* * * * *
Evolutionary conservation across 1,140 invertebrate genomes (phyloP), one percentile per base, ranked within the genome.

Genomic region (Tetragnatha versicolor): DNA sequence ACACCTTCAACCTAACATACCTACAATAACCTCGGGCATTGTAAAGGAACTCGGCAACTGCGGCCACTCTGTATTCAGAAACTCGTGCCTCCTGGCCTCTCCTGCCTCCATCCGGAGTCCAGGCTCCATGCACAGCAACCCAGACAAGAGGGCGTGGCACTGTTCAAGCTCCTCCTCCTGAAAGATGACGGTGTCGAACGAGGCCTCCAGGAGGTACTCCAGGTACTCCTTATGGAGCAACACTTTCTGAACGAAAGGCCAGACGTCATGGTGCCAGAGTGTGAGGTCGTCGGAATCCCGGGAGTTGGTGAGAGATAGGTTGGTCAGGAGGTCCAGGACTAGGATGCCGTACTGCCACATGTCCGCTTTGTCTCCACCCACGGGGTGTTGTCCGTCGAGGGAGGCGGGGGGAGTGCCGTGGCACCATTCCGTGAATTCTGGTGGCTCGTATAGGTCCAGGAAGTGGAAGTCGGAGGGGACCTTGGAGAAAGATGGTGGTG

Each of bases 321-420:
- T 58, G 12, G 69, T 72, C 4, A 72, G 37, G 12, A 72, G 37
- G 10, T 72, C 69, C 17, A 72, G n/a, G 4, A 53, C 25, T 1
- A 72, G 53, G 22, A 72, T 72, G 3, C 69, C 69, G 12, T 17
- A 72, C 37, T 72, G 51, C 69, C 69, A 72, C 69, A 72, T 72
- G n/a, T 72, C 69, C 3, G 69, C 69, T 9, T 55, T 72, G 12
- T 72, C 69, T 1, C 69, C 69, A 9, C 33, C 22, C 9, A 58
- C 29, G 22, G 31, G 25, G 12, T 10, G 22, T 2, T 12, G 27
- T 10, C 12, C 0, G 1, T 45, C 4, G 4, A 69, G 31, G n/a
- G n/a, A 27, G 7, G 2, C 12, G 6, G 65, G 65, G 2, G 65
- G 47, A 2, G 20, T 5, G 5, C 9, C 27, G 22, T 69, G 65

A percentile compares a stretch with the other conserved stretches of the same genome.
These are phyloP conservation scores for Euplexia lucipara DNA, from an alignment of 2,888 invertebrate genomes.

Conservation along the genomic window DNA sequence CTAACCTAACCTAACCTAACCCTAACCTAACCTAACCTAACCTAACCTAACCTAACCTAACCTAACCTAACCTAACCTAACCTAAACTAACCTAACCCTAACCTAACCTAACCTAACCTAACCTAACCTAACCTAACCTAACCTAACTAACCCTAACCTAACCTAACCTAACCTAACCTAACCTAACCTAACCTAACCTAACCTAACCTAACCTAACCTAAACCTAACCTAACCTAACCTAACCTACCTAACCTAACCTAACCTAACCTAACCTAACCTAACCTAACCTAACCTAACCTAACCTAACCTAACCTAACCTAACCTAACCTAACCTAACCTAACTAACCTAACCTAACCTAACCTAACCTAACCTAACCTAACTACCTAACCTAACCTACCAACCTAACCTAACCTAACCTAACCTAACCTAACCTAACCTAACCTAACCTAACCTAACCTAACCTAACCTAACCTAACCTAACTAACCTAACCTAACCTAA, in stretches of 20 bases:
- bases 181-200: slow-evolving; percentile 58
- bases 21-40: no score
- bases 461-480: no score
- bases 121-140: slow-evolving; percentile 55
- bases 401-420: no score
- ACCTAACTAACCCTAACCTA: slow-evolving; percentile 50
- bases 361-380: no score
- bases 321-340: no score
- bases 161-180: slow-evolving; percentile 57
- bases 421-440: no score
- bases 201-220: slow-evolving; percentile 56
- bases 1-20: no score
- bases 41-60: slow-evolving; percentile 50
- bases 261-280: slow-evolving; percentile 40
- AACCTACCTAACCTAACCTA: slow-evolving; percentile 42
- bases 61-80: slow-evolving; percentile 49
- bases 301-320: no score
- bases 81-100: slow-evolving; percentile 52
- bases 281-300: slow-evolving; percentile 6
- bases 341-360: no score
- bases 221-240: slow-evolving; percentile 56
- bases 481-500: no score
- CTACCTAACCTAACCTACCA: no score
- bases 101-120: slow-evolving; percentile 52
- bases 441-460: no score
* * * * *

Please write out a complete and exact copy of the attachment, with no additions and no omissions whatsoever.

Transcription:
Evolutionary conservation across 1,140 invertebrate genomes (phyloP), one percentile per base, ranked within the genome.

Genomic region (Tetragnatha versicolor): DNA sequence ACACCTTCAACCTAACATACCTACAATAACCTCGGGCATTGTAAAGGAACTCGGCAACTGCGGCCACTCTGTATTCAGAAACTCGTGCCTCCTGGCCTCTCCTGCCTCCATCCGGAGTCCAGGCTCCATGCACAGCAACCCAGACAAGAGGGCGTGGCACTGTTCAAGCTCCTCCTCCTGAAAGATGACGGTGTCGAACGAGGCCTCCAGGAGGTACTCCAGGTACTCCTTATGGAGCAACACTTTCTGAACGAAAGGCCAGACGTCATGGTGCCAGAGTGTGAGGTCGTCGGAATCCCGGGAGTTGGTGAGAGATAGGTTGGTCAGGAGGTCCAGGACTAGGATGCCGTACTGCCACATGTCCGCTTTGTCTCCACCCACGGGGTGTTGTCCGTCGAGGGAGGCGGGGGGAGTGCCGTGGCACCATTCCGTGAATTCTGGTGGCTCGTATAGGTCCAGGAAGTGGAAGTCGGAGGGGACCTTGGAGAAAGATGGTGGTG

Each of bases 321-420:
- T 58, G 12, G 69, T 72, C 4, A 72, G 37, G 12, A 72, G 37
- G 10, T 72, C 69, C 17, A 72, G n/a, G 4, A 53, C 25, T 1
- A 72, G 53, G 22, A 72, T 72, G 3, C 69, C 69, G 12, T 17
- A 72, C 37, T 72, G 51, C 69, C 69, A 72, C 69, A 72, T 72
- G n/a, T 72, C 69, C 3, G 69, C 69, T 9, T 55, T 72, G 12
- T 72, C 69, T 1, C 69, C 69, A 9, C 33, C 22, C 9, A 58
- C 29, G 22, G 31, G 25, G 12, T 10, G 22, T 2, T 12, G 27
- T 10, C 12, C 0, G 1, T 45, C 4, G 4, A 69, G 31, G n/a
- G n/a, A 27, G 7, G 2, C 12, G 6, G 65, G 65, G 2, G 65
- G 47, A 2, G 20, T 5, G 5, C 9, C 27, G 22, T 69, G 65

A percentile compares a stretch with the other conserved stretches of the same genome.
These are phyloP conservation scores for Euplexia lucipara DNA, from an alignment of 2,888 invertebrate genomes.

Conservation along the genomic window DNA sequence CTAACCTAACCTAACCTAACCCTAACCTAACCTAACCTAACCTAACCTAACCTAACCTAACCTAACCTAACCTAACCTAACCTAAACTAACCTAACCCTAACCTAACCTAACCTAACCTAACCTAACCTAACCTAACCTAACCTAACTAACCCTAACCTAACCTAACCTAACCTAACCTAACCTAACCTAACCTAACCTAACCTAACCTAACCTAACCTAAACCTAACCTAACCTAACCTAACCTACCTAACCTAACCTAACCTAACCTAACCTAACCTAACCTAACCTAACCTAACCTAACCTAACCTAACCTAACCTAACCTAACCTAACCTAACCTAACTAACCTAACCTAACCTAACCTAACCTAACCTAACCTAACTACCTAACCTAACCTACCAACCTAACCTAACCTAACCTAACCTAACCTAACCTAACCTAACCTAACCTAACCTAACCTAACCTAACCTAACCTAACCTAACTAACCTAACCTAACCTAA, in stretches of 20 bases:
- bases 181-200: slow-evolving; percentile 58
- bases 21-40: no score
- bases 461-480: no score
- bases 121-140: slow-evolving; percentile 55
- bases 401-420: no score
- ACCTAACTAACCCTAACCTA: slow-evolving; percentile 50
- bases 361-380: no score
- bases 321-340: no score
- bases 161-180: slow-evolving; percentile 57
- bases 421-440: no score
- bases 201-220: slow-evolving; percentile 56
- bases 1-20: no score
- bases 41-60: slow-evolving; percentile 50
- bases 261-280: slow-evolving; percentile 40
- AACCTACCTAACCTAACCTA: slow-evolving; percentile 42
- bases 61-80: slow-evolving; percentile 49
- bases 301-320: no score
- bases 81-100: slow-evolving; percentile 52
- bases 281-300: slow-evolving; percentile 6
- bases 341-360: no score
- bases 221-240: slow-evolving; percentile 56
- bases 481-500: no score
- CTACCTAACCTAACCTACCA: no score
- bases 101-120: slow-evolving; percentile 52
- bases 441-460: no score